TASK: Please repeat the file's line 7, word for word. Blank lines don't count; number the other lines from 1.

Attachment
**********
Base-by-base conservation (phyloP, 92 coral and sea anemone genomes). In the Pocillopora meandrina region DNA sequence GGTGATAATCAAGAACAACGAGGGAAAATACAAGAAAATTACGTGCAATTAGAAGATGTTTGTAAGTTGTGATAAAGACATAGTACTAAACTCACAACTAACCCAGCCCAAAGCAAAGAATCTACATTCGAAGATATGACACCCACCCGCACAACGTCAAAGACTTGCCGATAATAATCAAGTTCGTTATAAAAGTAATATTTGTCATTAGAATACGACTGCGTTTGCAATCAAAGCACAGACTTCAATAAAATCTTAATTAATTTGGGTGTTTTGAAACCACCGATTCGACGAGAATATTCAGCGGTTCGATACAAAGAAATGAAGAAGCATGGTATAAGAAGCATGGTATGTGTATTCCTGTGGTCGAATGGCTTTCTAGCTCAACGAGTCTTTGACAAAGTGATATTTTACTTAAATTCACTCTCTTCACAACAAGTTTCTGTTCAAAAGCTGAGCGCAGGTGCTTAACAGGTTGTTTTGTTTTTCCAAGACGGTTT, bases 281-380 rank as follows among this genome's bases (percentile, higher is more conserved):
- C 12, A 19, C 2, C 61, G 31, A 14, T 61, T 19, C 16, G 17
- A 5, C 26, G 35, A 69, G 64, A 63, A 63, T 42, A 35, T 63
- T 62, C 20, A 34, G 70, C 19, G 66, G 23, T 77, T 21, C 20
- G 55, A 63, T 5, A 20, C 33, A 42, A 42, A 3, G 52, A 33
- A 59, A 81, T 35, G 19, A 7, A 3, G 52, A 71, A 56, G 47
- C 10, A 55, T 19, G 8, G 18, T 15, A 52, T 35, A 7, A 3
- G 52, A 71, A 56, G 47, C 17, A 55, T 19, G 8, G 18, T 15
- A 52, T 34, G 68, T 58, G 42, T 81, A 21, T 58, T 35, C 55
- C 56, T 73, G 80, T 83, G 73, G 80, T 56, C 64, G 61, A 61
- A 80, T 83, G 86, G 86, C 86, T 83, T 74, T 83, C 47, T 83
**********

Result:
- C 10, A 55, T 19, G 8, G 18, T 15, A 52, T 35, A 7, A 3